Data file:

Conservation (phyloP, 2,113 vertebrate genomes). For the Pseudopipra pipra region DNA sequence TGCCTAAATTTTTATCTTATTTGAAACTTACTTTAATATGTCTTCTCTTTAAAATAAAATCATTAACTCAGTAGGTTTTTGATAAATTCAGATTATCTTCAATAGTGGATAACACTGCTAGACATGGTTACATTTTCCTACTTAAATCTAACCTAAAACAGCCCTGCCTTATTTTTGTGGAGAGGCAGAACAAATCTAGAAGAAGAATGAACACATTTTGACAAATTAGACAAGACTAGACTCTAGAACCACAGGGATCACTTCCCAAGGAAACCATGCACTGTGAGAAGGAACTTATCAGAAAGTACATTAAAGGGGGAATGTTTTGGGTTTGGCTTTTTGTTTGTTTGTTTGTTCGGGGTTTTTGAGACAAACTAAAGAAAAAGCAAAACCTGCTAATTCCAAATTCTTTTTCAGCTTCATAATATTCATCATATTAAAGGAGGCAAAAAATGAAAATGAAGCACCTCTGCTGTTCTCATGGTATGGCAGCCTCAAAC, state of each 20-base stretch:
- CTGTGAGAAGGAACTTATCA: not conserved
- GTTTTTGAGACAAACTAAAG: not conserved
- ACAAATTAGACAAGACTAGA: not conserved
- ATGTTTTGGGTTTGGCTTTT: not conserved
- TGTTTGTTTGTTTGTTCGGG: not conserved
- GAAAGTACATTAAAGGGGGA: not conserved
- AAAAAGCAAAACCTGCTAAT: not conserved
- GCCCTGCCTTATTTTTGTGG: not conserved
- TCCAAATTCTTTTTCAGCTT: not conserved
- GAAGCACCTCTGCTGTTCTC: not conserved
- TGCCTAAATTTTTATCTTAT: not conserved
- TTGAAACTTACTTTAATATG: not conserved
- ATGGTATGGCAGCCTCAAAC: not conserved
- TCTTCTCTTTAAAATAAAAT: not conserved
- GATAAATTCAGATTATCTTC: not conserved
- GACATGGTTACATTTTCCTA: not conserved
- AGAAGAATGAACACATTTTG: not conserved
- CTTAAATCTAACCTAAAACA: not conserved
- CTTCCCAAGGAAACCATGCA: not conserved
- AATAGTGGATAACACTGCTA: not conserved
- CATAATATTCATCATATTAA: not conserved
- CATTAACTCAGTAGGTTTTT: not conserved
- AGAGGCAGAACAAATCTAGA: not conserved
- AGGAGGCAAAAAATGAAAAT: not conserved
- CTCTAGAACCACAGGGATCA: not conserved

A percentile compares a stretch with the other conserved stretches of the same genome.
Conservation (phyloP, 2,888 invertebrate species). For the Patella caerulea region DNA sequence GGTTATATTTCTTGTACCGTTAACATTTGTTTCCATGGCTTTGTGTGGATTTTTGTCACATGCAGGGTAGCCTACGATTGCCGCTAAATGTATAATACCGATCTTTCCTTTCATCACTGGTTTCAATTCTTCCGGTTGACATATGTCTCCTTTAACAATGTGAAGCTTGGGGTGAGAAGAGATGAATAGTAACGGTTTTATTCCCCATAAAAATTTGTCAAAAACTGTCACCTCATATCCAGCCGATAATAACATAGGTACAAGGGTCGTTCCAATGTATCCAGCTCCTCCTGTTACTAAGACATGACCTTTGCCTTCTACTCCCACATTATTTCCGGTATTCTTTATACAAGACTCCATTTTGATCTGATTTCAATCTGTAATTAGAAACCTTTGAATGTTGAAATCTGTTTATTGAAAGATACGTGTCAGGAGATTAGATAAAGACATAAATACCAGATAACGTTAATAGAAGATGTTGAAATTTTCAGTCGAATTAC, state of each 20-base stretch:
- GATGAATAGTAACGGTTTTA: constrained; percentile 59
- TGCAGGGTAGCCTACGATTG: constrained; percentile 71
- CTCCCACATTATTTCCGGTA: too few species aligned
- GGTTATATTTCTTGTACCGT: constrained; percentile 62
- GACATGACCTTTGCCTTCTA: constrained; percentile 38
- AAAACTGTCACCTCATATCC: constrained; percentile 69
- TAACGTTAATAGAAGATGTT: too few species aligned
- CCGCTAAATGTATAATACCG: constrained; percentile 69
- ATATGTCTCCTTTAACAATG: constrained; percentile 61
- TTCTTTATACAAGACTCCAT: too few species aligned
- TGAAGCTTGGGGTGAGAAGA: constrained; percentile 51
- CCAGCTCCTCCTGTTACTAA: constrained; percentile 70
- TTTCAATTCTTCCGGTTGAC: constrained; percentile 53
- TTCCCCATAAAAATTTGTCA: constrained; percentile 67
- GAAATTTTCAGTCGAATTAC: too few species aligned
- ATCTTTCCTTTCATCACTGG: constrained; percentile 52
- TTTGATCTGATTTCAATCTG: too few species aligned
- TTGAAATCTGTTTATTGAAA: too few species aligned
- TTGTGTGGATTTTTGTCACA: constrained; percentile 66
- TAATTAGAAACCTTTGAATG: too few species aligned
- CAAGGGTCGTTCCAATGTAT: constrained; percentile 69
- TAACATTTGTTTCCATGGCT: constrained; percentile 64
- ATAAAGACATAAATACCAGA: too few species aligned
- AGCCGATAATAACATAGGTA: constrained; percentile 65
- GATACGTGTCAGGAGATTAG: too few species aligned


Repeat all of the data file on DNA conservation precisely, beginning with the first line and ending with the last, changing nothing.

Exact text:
Conservation (phyloP, 2,113 vertebrate genomes). For the Pseudopipra pipra region DNA sequence TGCCTAAATTTTTATCTTATTTGAAACTTACTTTAATATGTCTTCTCTTTAAAATAAAATCATTAACTCAGTAGGTTTTTGATAAATTCAGATTATCTTCAATAGTGGATAACACTGCTAGACATGGTTACATTTTCCTACTTAAATCTAACCTAAAACAGCCCTGCCTTATTTTTGTGGAGAGGCAGAACAAATCTAGAAGAAGAATGAACACATTTTGACAAATTAGACAAGACTAGACTCTAGAACCACAGGGATCACTTCCCAAGGAAACCATGCACTGTGAGAAGGAACTTATCAGAAAGTACATTAAAGGGGGAATGTTTTGGGTTTGGCTTTTTGTTTGTTTGTTTGTTCGGGGTTTTTGAGACAAACTAAAGAAAAAGCAAAACCTGCTAATTCCAAATTCTTTTTCAGCTTCATAATATTCATCATATTAAAGGAGGCAAAAAATGAAAATGAAGCACCTCTGCTGTTCTCATGGTATGGCAGCCTCAAAC, state of each 20-base stretch:
- CTGTGAGAAGGAACTTATCA: not conserved
- GTTTTTGAGACAAACTAAAG: not conserved
- ACAAATTAGACAAGACTAGA: not conserved
- ATGTTTTGGGTTTGGCTTTT: not conserved
- TGTTTGTTTGTTTGTTCGGG: not conserved
- GAAAGTACATTAAAGGGGGA: not conserved
- AAAAAGCAAAACCTGCTAAT: not conserved
- GCCCTGCCTTATTTTTGTGG: not conserved
- TCCAAATTCTTTTTCAGCTT: not conserved
- GAAGCACCTCTGCTGTTCTC: not conserved
- TGCCTAAATTTTTATCTTAT: not conserved
- TTGAAACTTACTTTAATATG: not conserved
- ATGGTATGGCAGCCTCAAAC: not conserved
- TCTTCTCTTTAAAATAAAAT: not conserved
- GATAAATTCAGATTATCTTC: not conserved
- GACATGGTTACATTTTCCTA: not conserved
- AGAAGAATGAACACATTTTG: not conserved
- CTTAAATCTAACCTAAAACA: not conserved
- CTTCCCAAGGAAACCATGCA: not conserved
- AATAGTGGATAACACTGCTA: not conserved
- CATAATATTCATCATATTAA: not conserved
- CATTAACTCAGTAGGTTTTT: not conserved
- AGAGGCAGAACAAATCTAGA: not conserved
- AGGAGGCAAAAAATGAAAAT: not conserved
- CTCTAGAACCACAGGGATCA: not conserved

A percentile compares a stretch with the other conserved stretches of the same genome.
Conservation (phyloP, 2,888 invertebrate species). For the Patella caerulea region DNA sequence GGTTATATTTCTTGTACCGTTAACATTTGTTTCCATGGCTTTGTGTGGATTTTTGTCACATGCAGGGTAGCCTACGATTGCCGCTAAATGTATAATACCGATCTTTCCTTTCATCACTGGTTTCAATTCTTCCGGTTGACATATGTCTCCTTTAACAATGTGAAGCTTGGGGTGAGAAGAGATGAATAGTAACGGTTTTATTCCCCATAAAAATTTGTCAAAAACTGTCACCTCATATCCAGCCGATAATAACATAGGTACAAGGGTCGTTCCAATGTATCCAGCTCCTCCTGTTACTAAGACATGACCTTTGCCTTCTACTCCCACATTATTTCCGGTATTCTTTATACAAGACTCCATTTTGATCTGATTTCAATCTGTAATTAGAAACCTTTGAATGTTGAAATCTGTTTATTGAAAGATACGTGTCAGGAGATTAGATAAAGACATAAATACCAGATAACGTTAATAGAAGATGTTGAAATTTTCAGTCGAATTAC, state of each 20-base stretch:
- GATGAATAGTAACGGTTTTA: constrained; percentile 59
- TGCAGGGTAGCCTACGATTG: constrained; percentile 71
- CTCCCACATTATTTCCGGTA: too few species aligned
- GGTTATATTTCTTGTACCGT: constrained; percentile 62
- GACATGACCTTTGCCTTCTA: constrained; percentile 38
- AAAACTGTCACCTCATATCC: constrained; percentile 69
- TAACGTTAATAGAAGATGTT: too few species aligned
- CCGCTAAATGTATAATACCG: constrained; percentile 69
- ATATGTCTCCTTTAACAATG: constrained; percentile 61
- TTCTTTATACAAGACTCCAT: too few species aligned
- TGAAGCTTGGGGTGAGAAGA: constrained; percentile 51
- CCAGCTCCTCCTGTTACTAA: constrained; percentile 70
- TTTCAATTCTTCCGGTTGAC: constrained; percentile 53
- TTCCCCATAAAAATTTGTCA: constrained; percentile 67
- GAAATTTTCAGTCGAATTAC: too few species aligned
- ATCTTTCCTTTCATCACTGG: constrained; percentile 52
- TTTGATCTGATTTCAATCTG: too few species aligned
- TTGAAATCTGTTTATTGAAA: too few species aligned
- TTGTGTGGATTTTTGTCACA: constrained; percentile 66
- TAATTAGAAACCTTTGAATG: too few species aligned
- CAAGGGTCGTTCCAATGTAT: constrained; percentile 69
- TAACATTTGTTTCCATGGCT: constrained; percentile 64
- ATAAAGACATAAATACCAGA: too few species aligned
- AGCCGATAATAACATAGGTA: constrained; percentile 65
- GATACGTGTCAGGAGATTAG: too few species aligned